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U.S. presidents have spotty record on gifts for royal births

By Jessica Yellin, CNN Chief White House Correspondent
updated 12:02 PM EDT, Wed July 24, 2013
  • Gifts for William and Catherine's baby must honor special U.S.-UK relationship
  • William got a gift from Reagans when he was born; brother Harry got nothing
  • Truman sent telegram for Charles' birth; Coolidge did even less for queen's birth
  • Protocol expert suggests American-made crafts -- but no silver spoons

Washington (CNN) -- What will the Obamas get the royal wee one? Sources tell CNN they're planning a special gift but just what that will be is a topic of animated debate inside the White House and the State Department.

Judging by the secrecy around the process, you'd think they were guarding state secrets.

No baby buggy will do. The president and first lady must find a special gift to honor the special relationship between the United States and the United Kingdom.

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Presidents have a spotty history when it comes to giving gifts for the births of British royals. When Prince William was born in 1982, the Reagans gave him a child-size Chippendale-style corner chair with a needlepoint seat. But when his younger brother, Harry, was born two years later, they gave nothing. According to the Reagan Library, there was some criticism over the cost of William's chair, though it was less than $1,000, according to reports.

Harry Truman was president when Prince Charles was born in 1948. The United States had recently fought World War II by Britain's side, but still all Harry and Bess sent to mark the occasion was a telegram. They received a polite reply in return.

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Calvin Coolidge did even less for the birth of the current queen in 1926: he sent nothing.

So the pressure is on the Obamas to improve the record.

Nancy Mitchell of the Washington Center for Protocol says a gift is meant to help in "building or cementing relationships," and she believes the Obamas should send two: an official one from the American people and a personal one from them as a couple.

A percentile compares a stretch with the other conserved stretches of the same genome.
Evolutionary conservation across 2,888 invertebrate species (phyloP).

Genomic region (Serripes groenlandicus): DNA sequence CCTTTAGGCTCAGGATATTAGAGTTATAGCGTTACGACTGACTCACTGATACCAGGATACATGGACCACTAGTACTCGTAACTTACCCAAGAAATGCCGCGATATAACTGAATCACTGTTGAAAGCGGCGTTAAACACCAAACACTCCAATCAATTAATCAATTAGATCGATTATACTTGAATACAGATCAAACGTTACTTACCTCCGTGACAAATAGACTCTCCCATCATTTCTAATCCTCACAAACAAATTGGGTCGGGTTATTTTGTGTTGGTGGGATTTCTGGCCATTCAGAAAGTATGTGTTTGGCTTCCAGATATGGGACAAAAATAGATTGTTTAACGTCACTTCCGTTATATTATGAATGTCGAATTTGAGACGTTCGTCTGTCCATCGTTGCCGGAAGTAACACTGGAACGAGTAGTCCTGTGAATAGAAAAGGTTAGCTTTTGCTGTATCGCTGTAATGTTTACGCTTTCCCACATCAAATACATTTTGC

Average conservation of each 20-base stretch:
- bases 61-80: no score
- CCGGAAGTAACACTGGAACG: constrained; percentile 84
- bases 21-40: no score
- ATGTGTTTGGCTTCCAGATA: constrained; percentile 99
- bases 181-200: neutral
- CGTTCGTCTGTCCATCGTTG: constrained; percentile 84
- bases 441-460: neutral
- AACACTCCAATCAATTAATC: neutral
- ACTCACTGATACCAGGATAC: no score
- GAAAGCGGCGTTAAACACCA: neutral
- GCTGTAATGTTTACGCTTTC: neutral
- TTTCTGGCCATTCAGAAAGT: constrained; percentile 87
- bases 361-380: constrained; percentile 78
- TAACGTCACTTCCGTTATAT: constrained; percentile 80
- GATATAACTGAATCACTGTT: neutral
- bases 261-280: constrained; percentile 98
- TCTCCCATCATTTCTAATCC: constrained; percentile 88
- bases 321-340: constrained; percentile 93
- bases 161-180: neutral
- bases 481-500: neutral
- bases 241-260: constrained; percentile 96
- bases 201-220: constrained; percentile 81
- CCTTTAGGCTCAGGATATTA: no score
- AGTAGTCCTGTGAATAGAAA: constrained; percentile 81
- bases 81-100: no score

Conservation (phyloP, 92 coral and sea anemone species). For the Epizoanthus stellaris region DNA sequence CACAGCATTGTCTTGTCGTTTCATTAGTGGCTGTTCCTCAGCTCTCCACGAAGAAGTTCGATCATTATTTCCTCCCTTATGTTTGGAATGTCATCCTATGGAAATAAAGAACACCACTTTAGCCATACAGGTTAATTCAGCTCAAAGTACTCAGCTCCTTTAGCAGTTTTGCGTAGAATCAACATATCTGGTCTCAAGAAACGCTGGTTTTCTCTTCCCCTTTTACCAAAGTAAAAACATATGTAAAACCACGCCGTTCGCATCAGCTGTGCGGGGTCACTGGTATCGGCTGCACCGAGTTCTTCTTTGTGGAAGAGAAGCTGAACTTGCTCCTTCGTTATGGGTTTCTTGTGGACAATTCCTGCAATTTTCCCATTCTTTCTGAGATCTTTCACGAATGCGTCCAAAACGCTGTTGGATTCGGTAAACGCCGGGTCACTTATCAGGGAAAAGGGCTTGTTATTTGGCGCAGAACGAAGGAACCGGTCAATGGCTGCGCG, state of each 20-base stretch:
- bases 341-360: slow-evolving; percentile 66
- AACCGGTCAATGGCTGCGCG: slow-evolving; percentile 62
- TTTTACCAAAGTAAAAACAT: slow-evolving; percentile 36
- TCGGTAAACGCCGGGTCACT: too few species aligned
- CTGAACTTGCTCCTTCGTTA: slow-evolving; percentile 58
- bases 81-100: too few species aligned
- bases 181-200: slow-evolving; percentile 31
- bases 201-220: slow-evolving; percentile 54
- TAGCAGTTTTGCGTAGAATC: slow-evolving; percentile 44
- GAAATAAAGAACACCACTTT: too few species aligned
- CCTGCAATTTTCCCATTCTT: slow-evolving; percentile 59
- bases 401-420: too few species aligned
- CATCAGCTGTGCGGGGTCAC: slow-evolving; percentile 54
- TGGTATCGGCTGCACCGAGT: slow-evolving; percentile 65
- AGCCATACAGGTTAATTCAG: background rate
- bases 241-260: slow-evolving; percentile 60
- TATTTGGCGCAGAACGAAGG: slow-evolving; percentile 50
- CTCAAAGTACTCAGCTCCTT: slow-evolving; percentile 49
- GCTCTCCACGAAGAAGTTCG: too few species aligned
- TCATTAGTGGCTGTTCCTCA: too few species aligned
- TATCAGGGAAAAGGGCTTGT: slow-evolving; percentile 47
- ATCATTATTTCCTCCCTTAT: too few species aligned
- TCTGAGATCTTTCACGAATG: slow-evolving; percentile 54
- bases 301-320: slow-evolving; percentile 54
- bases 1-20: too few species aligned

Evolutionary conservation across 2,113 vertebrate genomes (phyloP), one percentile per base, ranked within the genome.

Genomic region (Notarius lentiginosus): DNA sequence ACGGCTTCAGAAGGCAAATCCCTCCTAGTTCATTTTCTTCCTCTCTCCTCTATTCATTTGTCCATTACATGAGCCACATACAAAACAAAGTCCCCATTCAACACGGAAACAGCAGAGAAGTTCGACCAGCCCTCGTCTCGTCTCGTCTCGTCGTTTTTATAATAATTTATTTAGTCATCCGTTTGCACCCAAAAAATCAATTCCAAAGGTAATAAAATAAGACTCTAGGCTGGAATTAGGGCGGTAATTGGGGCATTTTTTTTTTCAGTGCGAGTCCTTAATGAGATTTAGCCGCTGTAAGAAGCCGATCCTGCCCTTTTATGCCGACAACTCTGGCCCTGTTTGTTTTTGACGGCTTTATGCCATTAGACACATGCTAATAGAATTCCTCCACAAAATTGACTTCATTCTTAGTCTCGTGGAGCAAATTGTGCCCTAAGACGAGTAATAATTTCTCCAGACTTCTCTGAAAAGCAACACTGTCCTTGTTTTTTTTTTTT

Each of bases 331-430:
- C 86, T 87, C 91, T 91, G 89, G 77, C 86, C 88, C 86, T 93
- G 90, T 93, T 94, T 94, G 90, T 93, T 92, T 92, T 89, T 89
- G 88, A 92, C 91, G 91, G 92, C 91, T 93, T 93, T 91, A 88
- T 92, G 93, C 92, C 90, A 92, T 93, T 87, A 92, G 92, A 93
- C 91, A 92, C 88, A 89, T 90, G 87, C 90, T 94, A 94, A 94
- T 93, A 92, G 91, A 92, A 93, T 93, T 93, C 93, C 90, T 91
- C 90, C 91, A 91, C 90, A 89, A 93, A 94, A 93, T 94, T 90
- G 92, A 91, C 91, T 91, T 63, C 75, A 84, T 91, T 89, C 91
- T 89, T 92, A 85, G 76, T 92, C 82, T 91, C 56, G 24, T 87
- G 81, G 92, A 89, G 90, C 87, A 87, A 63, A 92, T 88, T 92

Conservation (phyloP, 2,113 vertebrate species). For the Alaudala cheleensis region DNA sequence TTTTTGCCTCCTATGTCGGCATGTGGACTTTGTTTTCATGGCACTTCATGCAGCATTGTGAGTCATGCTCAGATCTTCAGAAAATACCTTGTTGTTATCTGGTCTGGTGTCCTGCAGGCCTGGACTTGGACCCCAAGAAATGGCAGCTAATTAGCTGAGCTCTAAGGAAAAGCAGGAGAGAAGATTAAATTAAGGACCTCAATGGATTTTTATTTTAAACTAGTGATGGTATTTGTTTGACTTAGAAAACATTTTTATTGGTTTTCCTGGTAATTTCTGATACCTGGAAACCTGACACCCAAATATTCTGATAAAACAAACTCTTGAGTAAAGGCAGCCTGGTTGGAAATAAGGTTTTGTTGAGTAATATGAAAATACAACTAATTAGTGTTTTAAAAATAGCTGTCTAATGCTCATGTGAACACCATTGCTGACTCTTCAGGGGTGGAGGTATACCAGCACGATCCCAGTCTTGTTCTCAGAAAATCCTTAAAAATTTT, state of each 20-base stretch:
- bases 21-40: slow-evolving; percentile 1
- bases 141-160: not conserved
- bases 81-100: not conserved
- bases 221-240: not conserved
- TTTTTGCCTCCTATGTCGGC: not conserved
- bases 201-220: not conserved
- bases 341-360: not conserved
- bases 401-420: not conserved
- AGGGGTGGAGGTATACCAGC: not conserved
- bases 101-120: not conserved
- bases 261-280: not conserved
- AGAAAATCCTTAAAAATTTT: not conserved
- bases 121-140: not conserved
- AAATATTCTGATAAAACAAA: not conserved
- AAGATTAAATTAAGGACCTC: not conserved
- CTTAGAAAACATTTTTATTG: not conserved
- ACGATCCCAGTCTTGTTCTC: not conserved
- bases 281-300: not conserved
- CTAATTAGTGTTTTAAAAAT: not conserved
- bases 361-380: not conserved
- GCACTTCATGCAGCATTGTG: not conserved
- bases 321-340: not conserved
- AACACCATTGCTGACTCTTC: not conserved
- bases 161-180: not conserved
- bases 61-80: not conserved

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For the official gift she suggests a piece of moon rock because the new prince was born under the full moon; an American-made teddy bear, as the toy's namesake is Teddy Roosevelt; or a sapling from a great American tree to plant on palace property. Says Mitchell, "Wouldn't it be lovely when the prince is 80 years old and King of the UK, and he looks out the window and says, 'This tree and I are the same age. This tree was presented by the United States the day I was born.'"

For a more personal gift from the Obamas, Mitchell would endorse American crafts such as a rocking chair or a quilt made of 50 squares, one for every state in the union.

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Another option on her list: a hobby horse, though she emphasizes it must be made of American wood, from a tree "that fell by natural causes. We don't want to be accused of chopping down a tree to make a gift for the prince." She also suggests original art from the book "Where the Wild Things Are," because both the president and first lady have said it's one of their favorite books, and Max, the main character, is crowned king in his fantasy.

Just as important as what to give is what not to give. In this category: no political gifts, obviously, especially no "silver spoons" -- too many opportunities for puns. And Mitchell suggests no gender-specific gifts because the royals just went through the process of changing the rules of succession to allow for a female heir, so this wouldn't be the right time to highlight the fact that the heir is a boy rather than a girl.

Finally, Mitchell says, "I pray that the Obamas don't pop down to the gift shop of the White House ... I noticed there is a bib, a blanket, a onesie with the White House seal on it."

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